A new study finds the number of young children and teens hospitalized for opioid painkiller overdoses has almost tripled in recent years.
Opioid overdoses increased 205 percent from 1997 to 2012 among children ages 1 to 4, HealthDay reports. Among teens ages 15 to 19, overdoses increased 176 percent.
Full story of children and teen opioid overdoses tripled at drugfree.org
A new study finds an increased risk of suicide attempts in teens is associated with prescription drug abuse, Reuters reports. Teens who said they used prescription drugs for non-medical purposes at the start of the study were almost three times as likely to report a suicide attempt a year later.
The study of 3,300 Chinese teens is published in JAMA Pediatrics. The researchers found teens’ suicide risk was more than tripled if they abused opiates.
Full story of suicide risks in teens with prescription drug abuse at drugfree.org
Three U.S. senators have introduced a bill that would require doctors to use prescription drug monitoring programs before they prescribe painkillers. The Prescription Drug Monitoring Act is co-sponsored by Senators Joe Manchin of West Virginia, Amy Klobuchar of Minnesota and Angus King of Maine.
Minnesota is one of the states in which doctors’ participation in prescription drug monitoring is voluntary. At a news conference Tuesday, Klobuchar said if such programs are not mandatory, some doctors who excessively prescribe opioids can go undetected, theStar Tribune reported.
Full story of Senate bill for doctors to use prescription drug monitoring programs at drugfree.org
Two former drug salesmen were arrested last week for allegedly paying physicians to prescribe fentanyl, USA Today reports. Fentanyl has received heavy scrutiny after it was announced Prince died from an accidental overdose of the drug.
Fentanyl, a powerful opioid, can be up to 100 times more potent than morphine, the article notes.
The salesmen worked for Insys Therapeutics, which makes Subsys, a fast-acting form of fentanyl that is sprayed under the tongue. Subsys provides pain relief in as little as five minutes. In contrast, fentanyl patches provide a slow, continuous dose of painkiller.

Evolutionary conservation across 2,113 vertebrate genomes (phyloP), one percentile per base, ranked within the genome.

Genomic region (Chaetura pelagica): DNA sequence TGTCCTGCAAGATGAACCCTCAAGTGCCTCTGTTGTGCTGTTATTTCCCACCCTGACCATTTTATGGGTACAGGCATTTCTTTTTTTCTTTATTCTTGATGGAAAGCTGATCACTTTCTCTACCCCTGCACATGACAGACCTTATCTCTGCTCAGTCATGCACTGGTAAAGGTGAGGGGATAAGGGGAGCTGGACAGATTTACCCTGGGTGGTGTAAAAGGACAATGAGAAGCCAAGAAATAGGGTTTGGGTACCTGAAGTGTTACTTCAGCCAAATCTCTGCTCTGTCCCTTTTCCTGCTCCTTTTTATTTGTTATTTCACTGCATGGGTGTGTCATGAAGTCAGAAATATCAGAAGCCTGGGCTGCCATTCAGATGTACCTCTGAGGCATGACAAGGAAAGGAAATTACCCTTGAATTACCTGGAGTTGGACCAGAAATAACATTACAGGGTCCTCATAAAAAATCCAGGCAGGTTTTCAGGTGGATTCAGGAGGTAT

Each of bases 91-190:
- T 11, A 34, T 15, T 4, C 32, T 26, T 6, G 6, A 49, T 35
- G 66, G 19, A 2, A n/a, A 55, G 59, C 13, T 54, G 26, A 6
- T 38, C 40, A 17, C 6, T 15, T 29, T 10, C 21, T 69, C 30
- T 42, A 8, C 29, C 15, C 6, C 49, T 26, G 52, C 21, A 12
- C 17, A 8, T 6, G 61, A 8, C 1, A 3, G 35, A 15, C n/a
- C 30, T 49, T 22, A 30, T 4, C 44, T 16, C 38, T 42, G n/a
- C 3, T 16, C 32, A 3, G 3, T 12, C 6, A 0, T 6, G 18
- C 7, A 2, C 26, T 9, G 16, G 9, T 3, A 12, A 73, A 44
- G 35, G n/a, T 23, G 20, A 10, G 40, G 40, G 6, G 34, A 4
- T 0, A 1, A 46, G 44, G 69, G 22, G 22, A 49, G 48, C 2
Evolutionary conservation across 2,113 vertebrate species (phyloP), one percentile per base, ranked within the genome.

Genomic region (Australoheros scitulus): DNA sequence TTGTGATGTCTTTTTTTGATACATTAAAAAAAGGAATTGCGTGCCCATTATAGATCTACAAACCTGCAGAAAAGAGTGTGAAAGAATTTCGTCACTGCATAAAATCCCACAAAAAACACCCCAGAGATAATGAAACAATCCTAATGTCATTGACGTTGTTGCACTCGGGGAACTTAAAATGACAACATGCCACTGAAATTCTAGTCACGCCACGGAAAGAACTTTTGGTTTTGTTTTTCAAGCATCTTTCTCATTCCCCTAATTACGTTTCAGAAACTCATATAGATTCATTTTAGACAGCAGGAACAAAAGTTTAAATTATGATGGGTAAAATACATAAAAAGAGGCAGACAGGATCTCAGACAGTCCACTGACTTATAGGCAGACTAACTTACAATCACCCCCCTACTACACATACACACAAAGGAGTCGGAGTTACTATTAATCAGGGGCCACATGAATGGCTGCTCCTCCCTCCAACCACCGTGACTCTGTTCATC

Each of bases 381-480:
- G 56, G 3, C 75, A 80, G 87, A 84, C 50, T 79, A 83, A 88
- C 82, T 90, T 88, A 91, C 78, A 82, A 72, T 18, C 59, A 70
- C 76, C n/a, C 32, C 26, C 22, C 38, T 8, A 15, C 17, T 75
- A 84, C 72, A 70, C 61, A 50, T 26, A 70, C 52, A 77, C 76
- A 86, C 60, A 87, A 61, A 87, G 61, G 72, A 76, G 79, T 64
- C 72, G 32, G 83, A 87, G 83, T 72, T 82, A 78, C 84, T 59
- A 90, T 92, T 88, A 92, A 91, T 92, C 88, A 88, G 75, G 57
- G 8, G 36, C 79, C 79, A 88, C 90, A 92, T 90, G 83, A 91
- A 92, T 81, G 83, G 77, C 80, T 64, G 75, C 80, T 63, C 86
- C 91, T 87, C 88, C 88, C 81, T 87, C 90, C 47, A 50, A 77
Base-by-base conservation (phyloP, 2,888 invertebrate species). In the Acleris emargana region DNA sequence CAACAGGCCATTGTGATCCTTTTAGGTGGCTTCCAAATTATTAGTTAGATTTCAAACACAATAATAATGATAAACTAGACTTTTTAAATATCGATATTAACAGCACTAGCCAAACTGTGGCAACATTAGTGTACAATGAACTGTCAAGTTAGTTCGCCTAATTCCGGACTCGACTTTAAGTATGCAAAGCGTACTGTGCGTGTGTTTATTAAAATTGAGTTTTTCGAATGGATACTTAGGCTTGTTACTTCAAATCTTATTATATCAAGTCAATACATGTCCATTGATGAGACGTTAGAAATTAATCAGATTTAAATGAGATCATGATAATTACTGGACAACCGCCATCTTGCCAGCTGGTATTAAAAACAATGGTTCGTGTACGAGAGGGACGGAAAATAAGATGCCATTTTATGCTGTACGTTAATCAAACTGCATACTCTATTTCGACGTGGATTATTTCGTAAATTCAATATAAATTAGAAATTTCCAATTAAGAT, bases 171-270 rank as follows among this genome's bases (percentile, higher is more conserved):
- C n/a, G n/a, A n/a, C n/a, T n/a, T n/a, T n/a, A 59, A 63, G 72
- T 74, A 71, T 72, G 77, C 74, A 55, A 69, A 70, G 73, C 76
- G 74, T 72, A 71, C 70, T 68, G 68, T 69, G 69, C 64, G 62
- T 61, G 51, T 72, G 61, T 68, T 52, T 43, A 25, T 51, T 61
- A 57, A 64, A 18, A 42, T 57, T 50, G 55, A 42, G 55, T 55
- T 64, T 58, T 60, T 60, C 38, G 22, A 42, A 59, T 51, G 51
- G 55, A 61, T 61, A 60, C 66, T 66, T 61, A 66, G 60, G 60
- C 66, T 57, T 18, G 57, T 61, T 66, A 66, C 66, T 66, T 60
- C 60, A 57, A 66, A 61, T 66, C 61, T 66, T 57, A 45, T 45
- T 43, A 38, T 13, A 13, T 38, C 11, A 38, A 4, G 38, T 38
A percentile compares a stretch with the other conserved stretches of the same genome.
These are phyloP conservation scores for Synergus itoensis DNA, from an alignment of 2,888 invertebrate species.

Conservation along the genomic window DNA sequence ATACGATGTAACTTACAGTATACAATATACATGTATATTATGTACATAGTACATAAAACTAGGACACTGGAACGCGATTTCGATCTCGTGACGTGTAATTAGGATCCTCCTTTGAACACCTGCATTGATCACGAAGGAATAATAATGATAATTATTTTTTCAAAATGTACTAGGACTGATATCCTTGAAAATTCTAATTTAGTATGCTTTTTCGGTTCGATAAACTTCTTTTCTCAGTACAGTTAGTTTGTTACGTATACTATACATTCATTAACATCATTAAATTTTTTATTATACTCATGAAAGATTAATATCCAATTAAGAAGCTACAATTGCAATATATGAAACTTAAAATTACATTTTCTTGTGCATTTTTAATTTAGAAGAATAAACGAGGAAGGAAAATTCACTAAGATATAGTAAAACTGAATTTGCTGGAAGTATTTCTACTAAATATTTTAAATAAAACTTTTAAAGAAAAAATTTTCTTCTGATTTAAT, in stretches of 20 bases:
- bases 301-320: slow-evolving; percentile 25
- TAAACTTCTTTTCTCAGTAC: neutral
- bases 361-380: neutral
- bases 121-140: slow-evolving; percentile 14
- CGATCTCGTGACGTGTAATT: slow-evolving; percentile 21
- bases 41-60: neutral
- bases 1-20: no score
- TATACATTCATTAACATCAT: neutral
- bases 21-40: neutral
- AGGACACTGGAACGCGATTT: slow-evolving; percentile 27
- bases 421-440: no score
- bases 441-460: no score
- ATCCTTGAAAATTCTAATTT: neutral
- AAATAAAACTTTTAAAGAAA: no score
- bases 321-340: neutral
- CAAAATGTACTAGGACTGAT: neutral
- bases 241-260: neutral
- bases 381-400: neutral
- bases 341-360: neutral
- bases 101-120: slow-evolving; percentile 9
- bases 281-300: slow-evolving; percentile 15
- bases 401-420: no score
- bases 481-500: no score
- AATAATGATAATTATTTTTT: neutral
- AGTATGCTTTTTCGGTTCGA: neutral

According to the complaint, the salesmen paid two New York-area doctors $259,000 in kickbacks in 2014. Court documents say the doctors wrote more than $6 million worth of prescriptions for Subsys that year—more than all but a few physicians in the country. The complaint states that a manager for the company allegedly knew about the scheme, and told sales staff to demand that doctors prescribe large quantities of fentanyl in exchange for the payments.
Full story of drug salesman arrested prescribing Fentanyl at drugfree.org
A new study suggests many patients who are taking a high dose of opioid medication to treat chronic pain are willing to taper off their medication if they are given guidance in how to cope with pain without drugs.
In many cases, patients who are able to taper off opioids find their pain doesn’t increase, and in some cases, it actually decreases, according to Beth Darnall, PhD, Clinical Associate Professor in the Division of Pain Medicine at the Stanford University School of Medicine.
Dr. Darnall spoke about the study at the recent annual meeting of the American Academy of Pain Medicine. She partnered with a Colorado physician, Richard L. Stieg, MD, who was closing his practice, which included many patients who were taking high doses of opioids. He had inherited many of the patients from other doctors.
Full story of the opioid taper program at drugfree.org